A basic human right. Then why is it so hard to come by?
I mean, we’re surrounded by it.
Water, water everywhere
Nor any drop to drink
The saga began Boxing Day when we had a call from our summer neighbour. She heard through the grapevine that her pump house had blown over in the Nor’Easter. The same pump house we share and draw on for all our water. A few more calls confirmed the house was down and the electrical had to be cut.
Two and a half weeks later, after one denied insurance claim and one denied electrical certificate, we finally got an electrician to replace the wiring and Newfoundland Power to hook up the pole.
Three days later, our pipes are frozen and we again have no water. Bonus? I didn’t wash the breakfast dishes. Do you know how hard it is to clean dried infant cereal off tiny rubber baby spoons? Near impossible, that’s how hard.
Tomorrow I’m going to have to unearth the frozen line coming into the house and train a heat gun on it long enough to thaw.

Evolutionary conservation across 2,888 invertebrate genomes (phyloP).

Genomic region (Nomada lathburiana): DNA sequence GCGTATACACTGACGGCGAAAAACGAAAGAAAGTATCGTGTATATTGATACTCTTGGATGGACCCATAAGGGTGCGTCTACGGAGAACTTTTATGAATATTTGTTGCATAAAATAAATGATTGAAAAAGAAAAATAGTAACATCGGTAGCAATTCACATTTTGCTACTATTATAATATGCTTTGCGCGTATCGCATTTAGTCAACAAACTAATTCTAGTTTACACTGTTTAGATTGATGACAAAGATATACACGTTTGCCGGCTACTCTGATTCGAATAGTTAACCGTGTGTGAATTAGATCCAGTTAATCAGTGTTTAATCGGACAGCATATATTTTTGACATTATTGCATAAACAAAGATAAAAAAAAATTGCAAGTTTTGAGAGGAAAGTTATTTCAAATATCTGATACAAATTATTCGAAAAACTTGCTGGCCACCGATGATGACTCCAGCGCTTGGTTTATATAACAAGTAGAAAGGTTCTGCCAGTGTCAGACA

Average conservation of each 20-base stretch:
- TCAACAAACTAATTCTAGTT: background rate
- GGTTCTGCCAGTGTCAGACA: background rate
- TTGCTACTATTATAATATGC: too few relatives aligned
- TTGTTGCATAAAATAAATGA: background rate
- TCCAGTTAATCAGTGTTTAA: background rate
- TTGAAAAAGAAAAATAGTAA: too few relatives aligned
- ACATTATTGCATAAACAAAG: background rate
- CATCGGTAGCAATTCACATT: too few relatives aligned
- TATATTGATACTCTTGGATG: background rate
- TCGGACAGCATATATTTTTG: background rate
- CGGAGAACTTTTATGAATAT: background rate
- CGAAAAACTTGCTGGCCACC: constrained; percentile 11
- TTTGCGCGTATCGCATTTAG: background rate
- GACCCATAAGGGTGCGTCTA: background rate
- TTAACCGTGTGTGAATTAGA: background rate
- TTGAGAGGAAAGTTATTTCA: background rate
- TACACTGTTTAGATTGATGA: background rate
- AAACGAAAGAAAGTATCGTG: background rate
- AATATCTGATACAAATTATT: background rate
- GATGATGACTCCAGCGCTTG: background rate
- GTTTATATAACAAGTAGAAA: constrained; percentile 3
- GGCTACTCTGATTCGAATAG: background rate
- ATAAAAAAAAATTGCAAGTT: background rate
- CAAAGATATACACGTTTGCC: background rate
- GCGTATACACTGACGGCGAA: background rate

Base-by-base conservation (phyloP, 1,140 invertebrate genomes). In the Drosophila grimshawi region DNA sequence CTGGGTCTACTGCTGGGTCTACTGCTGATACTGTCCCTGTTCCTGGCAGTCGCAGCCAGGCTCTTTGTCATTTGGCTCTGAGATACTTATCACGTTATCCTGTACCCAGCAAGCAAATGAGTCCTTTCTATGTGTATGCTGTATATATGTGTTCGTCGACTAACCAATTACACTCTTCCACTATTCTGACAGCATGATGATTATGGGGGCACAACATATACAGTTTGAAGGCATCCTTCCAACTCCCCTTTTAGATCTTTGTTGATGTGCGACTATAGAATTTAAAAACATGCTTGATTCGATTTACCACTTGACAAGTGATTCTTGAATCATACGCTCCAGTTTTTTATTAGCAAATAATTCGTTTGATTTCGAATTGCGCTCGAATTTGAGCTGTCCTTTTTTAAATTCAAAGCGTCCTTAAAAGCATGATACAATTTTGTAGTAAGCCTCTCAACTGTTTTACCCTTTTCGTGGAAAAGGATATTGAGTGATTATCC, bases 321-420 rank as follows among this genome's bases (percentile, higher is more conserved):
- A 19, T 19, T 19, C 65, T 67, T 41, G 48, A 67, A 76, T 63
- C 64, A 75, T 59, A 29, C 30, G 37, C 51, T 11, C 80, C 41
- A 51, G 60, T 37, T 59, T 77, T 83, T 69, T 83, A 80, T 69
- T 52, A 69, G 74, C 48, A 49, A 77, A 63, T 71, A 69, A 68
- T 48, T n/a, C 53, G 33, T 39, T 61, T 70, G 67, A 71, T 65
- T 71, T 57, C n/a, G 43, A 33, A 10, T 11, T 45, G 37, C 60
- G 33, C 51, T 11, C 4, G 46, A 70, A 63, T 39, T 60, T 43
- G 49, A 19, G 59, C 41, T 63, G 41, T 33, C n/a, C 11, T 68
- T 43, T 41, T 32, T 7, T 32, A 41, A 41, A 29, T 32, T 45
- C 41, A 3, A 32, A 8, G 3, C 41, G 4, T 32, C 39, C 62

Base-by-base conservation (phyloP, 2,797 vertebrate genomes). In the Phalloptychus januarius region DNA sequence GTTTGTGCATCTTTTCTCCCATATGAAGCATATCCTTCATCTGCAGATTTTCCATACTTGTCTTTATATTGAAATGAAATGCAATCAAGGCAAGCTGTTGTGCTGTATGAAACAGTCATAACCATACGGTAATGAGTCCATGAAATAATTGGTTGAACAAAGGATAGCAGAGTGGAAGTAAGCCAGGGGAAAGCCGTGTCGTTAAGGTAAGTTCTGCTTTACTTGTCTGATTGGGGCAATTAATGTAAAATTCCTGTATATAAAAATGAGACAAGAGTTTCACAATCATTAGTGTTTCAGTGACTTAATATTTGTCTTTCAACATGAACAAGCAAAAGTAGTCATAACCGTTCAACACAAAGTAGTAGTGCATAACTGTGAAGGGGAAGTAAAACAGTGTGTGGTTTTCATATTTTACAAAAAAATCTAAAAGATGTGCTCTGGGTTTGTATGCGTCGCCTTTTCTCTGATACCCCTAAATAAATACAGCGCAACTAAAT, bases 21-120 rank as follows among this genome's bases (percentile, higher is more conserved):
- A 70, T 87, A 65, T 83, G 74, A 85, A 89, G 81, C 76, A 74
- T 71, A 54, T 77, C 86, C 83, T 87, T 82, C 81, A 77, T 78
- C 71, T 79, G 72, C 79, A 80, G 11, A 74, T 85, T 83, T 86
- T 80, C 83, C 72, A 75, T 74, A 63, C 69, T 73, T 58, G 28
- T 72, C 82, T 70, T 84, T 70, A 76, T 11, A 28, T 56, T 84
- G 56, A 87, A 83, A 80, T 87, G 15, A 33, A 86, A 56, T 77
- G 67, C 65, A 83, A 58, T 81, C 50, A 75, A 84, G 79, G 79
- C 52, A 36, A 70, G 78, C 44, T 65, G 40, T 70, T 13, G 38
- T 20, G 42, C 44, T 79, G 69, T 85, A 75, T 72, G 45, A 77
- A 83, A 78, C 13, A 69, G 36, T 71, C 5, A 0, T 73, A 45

Stupid water. Stupid pipes. Stupid below-freezing temperatures. Stupid winter.*
*The frustration is apparently manifesting itself by curbing my vocabulary. My apologies. But how would you feel if you had no water? Think about it. Here’s a short list of things you can’t do when the pipes are frozen:
1. Cook pasta
2. Make a cup of tea
3. Have a shower or bath
4. Brush your teeth
5. Do laundry
6. Wash dishes (Not so torn up about that one)
7. Wipe your baby’s face with a damp cloth after meals
8. Flush the toilet
9. Wash your hands
10. Rinse your shirt of baby spit
11. Make ice cubes
12. Make hot chocolate
13. Keep a pot of water on the wood stove as a humidifier
14. Wash cloth diapers
15. Add a splash of water to your drink
I know I’m still more fortunate than many. According to the WHO, almost 20 per cent of the global population still doesn’t have access to clean drinking water. Feel free to tell me and my frozen pipes to shut the hell up.